Rectangle 27 1

c++ How to call a parent class function from derived class function?


class bottom : public left, public left { // Illegal
};
class left {
public:
    void foo();
};

class right {
public:
    void foo();
};

class bottom : public left, public right {
public:
    void foo()
    {
        //base::foo();// ambiguous
        left::foo();
        right::foo();

        // and when foo() is not called for 'this':
        bottom b;
        b.left::foo();  // calls b.foo() from 'left'
        b.right::foo();  // call b.foo() from 'right'
    }
};

@Mathai And that is why you aren't supposed to use using namespace std.

@bluesm: in classic OOP it makes no much sense, but in generic programming template<class A, class B> class C: public A, public B {}; can come to two types being the same for reasons depending on how your code is used (that makes A and B to be the same), may be two or three abstraction layer way from someone not aware of what you did.

I think it's useful to add, that this will call parent class method even if it is not implemented directly in the parent class, but is implemented in one of the parent classes in the inheritance chain.

I'll take the risk of stating the obvious: You call the function, if it's defined in the base class it's automatically available in the derived class (unless it's private).

If there is a function with the same signature in the derived class you can disambiguate it by adding the base class's name followed by two colons base_class::foo(...). You should note that unlike Java and C#, C++ does not have a keyword for "the base class" (super or base) since C++ supports multiple inheritance which may lead to ambiguity.

Incidentally, you can't derive directly from the same class twice since there will be no way to refer to one of the base classes over the other.

On a sidenote, it made me mad when i tried to put this in a cpp file. I had 'using namespace std'. 'left' is defined somewhere in that namespace. The example wouldn't compile - drove me crazy :) . Then I changed 'left' to 'Left'. Great example by the way.

Why would you like to inherit from the same class twice ?

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c++ How to call a parent class function from derived class function?


void child::print(int x)
{
    parent::print(x);
}

@ancajic: Using the names of classes from the question, parent is the actual name of the parent class. If the parent class were called widget, then you would call widget::print(x);.

@iheanyi Sounds interesting, but sorry, I'm not grasping it yet. Is foo() here analogous to print() or a separate function? And do you mean by using private inheritance to hide details inherited from the base, and providing public shadowing functions for things you do want to expose?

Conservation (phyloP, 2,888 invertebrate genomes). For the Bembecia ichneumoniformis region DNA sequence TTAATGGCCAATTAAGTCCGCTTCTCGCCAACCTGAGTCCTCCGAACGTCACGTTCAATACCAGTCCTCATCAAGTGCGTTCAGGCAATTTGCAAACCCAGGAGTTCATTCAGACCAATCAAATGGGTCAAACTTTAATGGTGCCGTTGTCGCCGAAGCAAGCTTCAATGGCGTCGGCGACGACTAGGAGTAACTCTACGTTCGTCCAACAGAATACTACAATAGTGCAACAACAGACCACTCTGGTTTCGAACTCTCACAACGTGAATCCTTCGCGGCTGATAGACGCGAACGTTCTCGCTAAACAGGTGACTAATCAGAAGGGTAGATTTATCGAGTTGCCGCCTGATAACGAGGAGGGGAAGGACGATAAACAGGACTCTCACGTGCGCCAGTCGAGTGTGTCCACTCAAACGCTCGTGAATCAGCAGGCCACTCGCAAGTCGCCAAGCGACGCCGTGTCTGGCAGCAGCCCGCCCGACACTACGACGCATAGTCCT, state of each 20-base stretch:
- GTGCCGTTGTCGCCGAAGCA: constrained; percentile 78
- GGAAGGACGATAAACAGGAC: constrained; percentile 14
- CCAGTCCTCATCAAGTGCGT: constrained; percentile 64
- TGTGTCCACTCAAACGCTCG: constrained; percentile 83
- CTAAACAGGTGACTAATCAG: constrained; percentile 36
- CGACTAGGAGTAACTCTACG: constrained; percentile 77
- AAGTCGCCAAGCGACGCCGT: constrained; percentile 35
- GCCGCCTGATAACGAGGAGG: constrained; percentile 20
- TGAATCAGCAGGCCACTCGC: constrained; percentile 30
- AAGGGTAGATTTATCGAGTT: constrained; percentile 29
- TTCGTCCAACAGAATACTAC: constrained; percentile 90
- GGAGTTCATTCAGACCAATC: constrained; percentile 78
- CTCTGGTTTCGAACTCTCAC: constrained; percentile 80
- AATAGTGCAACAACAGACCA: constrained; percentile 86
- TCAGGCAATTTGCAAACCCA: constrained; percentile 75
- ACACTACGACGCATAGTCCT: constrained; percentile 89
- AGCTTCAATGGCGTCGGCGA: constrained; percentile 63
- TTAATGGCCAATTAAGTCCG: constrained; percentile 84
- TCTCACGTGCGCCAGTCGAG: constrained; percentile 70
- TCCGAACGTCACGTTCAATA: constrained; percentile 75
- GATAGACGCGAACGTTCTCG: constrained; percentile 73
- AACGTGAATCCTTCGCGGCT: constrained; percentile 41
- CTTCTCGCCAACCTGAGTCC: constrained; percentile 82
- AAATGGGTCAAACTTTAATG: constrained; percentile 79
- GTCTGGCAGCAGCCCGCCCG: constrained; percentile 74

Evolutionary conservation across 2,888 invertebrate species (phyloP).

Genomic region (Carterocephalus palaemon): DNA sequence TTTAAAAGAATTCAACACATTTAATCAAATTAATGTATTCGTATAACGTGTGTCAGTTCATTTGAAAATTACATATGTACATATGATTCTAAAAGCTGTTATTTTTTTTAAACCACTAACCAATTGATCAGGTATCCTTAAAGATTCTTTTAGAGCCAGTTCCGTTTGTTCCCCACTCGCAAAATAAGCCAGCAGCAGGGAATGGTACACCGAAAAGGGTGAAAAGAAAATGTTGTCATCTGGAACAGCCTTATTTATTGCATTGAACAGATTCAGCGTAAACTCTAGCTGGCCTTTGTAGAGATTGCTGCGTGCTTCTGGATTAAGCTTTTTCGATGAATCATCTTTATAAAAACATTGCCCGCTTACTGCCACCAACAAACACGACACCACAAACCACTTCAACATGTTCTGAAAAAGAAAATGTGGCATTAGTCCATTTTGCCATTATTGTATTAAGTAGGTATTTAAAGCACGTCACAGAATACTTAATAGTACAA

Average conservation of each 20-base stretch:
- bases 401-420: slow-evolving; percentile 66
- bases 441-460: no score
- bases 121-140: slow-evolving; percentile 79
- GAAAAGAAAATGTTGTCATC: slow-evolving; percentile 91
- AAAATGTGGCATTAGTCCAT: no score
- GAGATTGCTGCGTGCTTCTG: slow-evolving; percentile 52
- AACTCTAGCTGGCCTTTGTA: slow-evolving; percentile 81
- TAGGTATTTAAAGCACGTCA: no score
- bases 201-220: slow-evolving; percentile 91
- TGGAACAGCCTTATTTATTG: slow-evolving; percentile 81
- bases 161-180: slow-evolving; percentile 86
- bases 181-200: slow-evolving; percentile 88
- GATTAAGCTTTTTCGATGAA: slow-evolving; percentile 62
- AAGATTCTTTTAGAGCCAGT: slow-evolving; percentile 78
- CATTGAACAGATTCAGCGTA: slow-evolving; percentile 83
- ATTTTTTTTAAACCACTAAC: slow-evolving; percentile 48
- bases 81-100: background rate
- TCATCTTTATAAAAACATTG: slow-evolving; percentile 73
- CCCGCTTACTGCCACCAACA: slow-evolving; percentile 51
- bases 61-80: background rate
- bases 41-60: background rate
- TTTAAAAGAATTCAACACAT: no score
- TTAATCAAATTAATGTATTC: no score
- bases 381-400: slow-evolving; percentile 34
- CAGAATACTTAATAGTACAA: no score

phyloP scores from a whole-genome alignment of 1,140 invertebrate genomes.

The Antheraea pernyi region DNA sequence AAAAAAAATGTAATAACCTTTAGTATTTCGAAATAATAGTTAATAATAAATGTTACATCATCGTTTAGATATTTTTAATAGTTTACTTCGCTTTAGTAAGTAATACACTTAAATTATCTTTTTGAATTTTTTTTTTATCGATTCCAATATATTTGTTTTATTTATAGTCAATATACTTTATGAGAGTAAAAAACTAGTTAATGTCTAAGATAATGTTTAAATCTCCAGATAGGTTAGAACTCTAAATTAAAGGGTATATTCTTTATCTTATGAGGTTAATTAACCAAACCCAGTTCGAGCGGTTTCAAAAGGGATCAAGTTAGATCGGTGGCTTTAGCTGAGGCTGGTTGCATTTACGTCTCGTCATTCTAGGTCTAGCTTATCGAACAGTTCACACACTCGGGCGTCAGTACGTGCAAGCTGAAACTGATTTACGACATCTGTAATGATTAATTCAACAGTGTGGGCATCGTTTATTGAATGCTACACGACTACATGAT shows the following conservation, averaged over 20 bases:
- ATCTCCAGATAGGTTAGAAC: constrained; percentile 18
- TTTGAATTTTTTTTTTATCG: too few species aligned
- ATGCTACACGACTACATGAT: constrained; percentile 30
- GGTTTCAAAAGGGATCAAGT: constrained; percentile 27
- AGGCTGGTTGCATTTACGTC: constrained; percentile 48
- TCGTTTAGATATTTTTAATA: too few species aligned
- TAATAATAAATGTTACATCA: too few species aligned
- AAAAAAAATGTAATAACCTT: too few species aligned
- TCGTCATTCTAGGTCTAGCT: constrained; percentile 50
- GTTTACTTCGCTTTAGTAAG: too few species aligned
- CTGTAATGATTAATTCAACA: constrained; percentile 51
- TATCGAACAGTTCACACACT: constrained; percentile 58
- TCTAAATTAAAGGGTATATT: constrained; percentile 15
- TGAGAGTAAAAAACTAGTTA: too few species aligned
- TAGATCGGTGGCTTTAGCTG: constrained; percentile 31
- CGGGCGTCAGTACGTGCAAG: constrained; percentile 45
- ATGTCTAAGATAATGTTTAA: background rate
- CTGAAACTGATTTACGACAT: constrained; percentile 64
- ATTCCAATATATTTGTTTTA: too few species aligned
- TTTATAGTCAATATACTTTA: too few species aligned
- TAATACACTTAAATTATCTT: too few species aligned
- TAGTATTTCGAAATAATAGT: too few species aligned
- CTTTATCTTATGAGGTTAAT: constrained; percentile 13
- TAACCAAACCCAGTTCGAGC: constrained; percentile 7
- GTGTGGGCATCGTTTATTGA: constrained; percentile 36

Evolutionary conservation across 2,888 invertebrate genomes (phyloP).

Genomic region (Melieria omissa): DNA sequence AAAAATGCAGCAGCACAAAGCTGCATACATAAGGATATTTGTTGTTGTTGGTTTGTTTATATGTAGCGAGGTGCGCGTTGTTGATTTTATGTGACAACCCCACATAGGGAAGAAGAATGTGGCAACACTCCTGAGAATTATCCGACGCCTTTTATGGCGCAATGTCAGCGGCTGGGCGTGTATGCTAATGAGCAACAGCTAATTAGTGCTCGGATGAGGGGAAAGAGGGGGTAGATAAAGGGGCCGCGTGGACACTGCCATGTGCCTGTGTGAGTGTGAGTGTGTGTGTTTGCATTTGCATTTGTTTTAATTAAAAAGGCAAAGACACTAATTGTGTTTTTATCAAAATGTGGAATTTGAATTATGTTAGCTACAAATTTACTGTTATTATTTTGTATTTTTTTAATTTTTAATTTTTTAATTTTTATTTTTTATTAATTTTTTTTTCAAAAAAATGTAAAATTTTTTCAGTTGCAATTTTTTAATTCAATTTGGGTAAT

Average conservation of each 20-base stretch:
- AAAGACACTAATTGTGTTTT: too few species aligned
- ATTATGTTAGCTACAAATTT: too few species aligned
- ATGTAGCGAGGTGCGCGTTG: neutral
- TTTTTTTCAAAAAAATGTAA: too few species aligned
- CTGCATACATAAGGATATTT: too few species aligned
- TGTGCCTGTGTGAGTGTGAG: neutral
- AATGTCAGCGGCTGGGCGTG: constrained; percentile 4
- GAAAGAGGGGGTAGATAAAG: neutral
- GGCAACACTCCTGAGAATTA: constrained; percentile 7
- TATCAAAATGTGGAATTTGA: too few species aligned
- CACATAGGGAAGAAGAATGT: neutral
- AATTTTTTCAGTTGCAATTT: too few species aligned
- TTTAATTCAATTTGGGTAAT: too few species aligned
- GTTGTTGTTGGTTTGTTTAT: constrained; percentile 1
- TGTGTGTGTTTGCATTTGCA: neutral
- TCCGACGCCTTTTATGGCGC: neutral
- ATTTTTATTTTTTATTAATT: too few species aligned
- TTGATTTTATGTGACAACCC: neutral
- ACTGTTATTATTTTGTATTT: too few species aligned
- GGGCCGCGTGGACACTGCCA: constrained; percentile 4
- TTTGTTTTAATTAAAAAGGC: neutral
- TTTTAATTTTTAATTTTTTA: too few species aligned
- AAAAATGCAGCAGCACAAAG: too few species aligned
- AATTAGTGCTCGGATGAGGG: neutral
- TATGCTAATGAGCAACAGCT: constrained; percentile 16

@underscore_d actually, its useful even if the base call was not interspersed with other logic. Let's say the parent class pretty much does everything you want, but exposes a method foo() you don't want users of child to use - either because foo() is meaningless in child or external callers to child will screw up what child is doing. So child may use parent::foo() in certain situations but provide an implementation of foo so that they hide parent's foo() from being called.

Of course, this would only be useful if the base call were interspersed with other logic, otherwise there'd be no point in overriding the function, so maybe it's a little too to-the-point ;)

Why does this anwer has so many upvotes? I don't see how this can be done in C++.

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c++ How to call a parent class function from derived class function?


// deriv_super.cpp
// compile with: /c
struct B1 {
   void mf(int) {}
};

struct B2 {
   void mf(short) {}

   void mf(char) {}
};

struct D : B1, B2 {
   void mf(short) {
      __super::mf(1);   // Calls B1::mf(int)
      __super::mf('s');   // Calls B2::mf(char)
   }
};

"Developers should know their compiler" this reasoning, and the inclusion of non standard features, is what led to IE6...

Eh, I'd prefer typdefing the parent as something like super.

I don't agree with Andrey: Developers should know the standard and should not need to bother with compiler features, if we consider writing software which is primarily compiler independent which I think is a good idea anyways because sooner or later in large projects multiple compilers are anyways used.

I won't try to justify usage of __super; I mentioned it here as an alternative suggestion. Developers should know their compiler and understand pros and cons of its capabilities.

I'd rather discourage anyone from using it, as it severely hinders portability of the code.

MSDN: Allows you to explicitly state that you are calling a base-class implementation for a function that you are overriding.

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c++ How to call a parent class function from derived class function?


void Base::FooBar()
{
   printf("in Base\n");
}

void ChildOfBase::FooBar()
{
  Base::FooBar();
}

If your base class is called Base, and your function is called FooBar() you can call it directly using Base::FooBar()

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